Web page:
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Get the latest coverage of the 2022 Florida legislative session in Tallahassee from our coverage partners and WUSF.

Florida lawmakers are working to put the United States Space Force into state statutes


It was established as an independent branch of the uniformed services, and it’s the first new branch since the Air Force was authorized in 1947.

The United States Space Force was the target of a brief and pun-filled discussion this week at the Florida Capitol. Despite the bad jokes, a legislative plan would give the Space Force a legit place in state law.

"Truth is, I have a bill that's totally out of this world. So thank you for being willing to hear it,” said Sen. Danny Burgess, R-Zephyrhills, to groans from the Senate Transportation, Tourism and Economic Development Appropriations Subcommittee. “If you all would blast off with me; join me, guardians, in supporting the addition of the United States Space Force to Florida Statutes.”

Burgess’ bill (SB 438) updates state statutes to reflect the creation of the Space Force. Members of this branch of the military are called guardians.

An analysis by subcommittee staff says the Space Force was created in 2019 to conduct global space operations for U.S. joint and coalition forces. It was established as an independent branch of the uniformed services, and it’s the first new branch since the Air Force was authorized in 1947.

Sen. Janet Cruz, D-Tampa, tried to bargain with Burgess.

“If I vote for this bill, would you withdraw your request for the strawberry shortcake to be the state dessert?” Cruz asked.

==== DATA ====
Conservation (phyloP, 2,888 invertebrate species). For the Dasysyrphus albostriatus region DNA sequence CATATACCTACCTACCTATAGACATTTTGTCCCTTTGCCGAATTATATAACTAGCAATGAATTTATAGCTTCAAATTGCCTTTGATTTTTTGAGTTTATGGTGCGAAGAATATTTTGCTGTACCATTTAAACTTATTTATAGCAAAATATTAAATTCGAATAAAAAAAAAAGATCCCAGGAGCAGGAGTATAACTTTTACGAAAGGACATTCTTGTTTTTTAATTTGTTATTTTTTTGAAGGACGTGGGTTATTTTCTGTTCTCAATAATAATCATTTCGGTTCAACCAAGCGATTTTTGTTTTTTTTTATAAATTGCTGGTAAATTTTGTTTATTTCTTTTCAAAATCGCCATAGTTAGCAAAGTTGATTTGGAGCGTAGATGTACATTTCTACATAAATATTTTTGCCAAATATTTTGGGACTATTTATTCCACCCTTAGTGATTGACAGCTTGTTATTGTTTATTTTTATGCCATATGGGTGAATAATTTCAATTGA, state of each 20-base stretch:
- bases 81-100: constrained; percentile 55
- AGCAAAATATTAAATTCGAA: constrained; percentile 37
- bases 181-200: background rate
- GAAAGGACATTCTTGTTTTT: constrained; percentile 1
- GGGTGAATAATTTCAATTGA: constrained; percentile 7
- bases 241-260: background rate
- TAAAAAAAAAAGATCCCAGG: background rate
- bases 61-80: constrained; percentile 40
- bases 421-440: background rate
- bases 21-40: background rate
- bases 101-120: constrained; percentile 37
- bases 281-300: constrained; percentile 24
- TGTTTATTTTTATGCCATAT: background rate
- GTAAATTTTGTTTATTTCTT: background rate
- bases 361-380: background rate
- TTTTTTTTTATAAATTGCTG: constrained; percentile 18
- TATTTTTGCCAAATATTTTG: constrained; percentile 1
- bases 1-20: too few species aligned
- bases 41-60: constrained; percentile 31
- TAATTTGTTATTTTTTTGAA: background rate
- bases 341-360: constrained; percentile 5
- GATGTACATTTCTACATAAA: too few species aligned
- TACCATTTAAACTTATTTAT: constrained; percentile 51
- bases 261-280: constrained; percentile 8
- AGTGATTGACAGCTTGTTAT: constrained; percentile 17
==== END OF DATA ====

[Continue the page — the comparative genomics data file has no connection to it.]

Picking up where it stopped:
“I'll rule that question out of order just to save you,” said committee chairman Ed Hooper, R-Palm Harbor, amid laughter. “I did not know that she harbored such strong feelings against Florida's dessert,” Burgess responded.

By the way, that proposal about the state dessert is getting strong support in both chambers.

There are two Space Force facilities in Florida: Cape Canaveral Space Force Station and Patrick Space Force Base, both in coastal Brevard County.

“I guess I will support this bill,” said Sen. Jim Boyd, R-Bradenton. “I always thought, Senator Burgess, you were a little more grounded in your presentations. Based on the past couple of bills and the words and phrases you’ve used, I'm not so sure.”

“I'm going to end with these wise words from a wise man that has come to become my second favorite president because of the national parks,” Burgess said. “Theodore Roosevelt once told us to keep our feet on the ground, but our eyes on the stars, Senator Boyd.”

Burgess’ bill was approved by the subcommittee.

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Gina Jordan is the host of Morning Edition for WFSU News. Gina is a Tallahassee native and graduate of Florida State University. She spent 15 years working in news/talk and country radio in Orlando before becoming a reporter and All Things Considered host for WFSU in 2008. She left after a few years to spend more time with her son, working part-time as the capital reporter/producer for WLRN Public Media in Miami and as a drama teacher at Young Actors Theatre. She also blogged and reported for StateImpact Florida, an NPR education project, and produced podcasts and articles for AVISIAN Publishing. Gina has won awards for features, breaking news coverage, and newscasts from contests including the Associated Press, Green Eyeshade, and Murrow Awards. Gina is on the Florida Associated Press Broadcasters Board of Directors. Gina is thrilled to be back at WFSU! In her free time, she likes to read, travel, and watch her son play football. Follow Gina Jordan on Twitter: @hearyourthought
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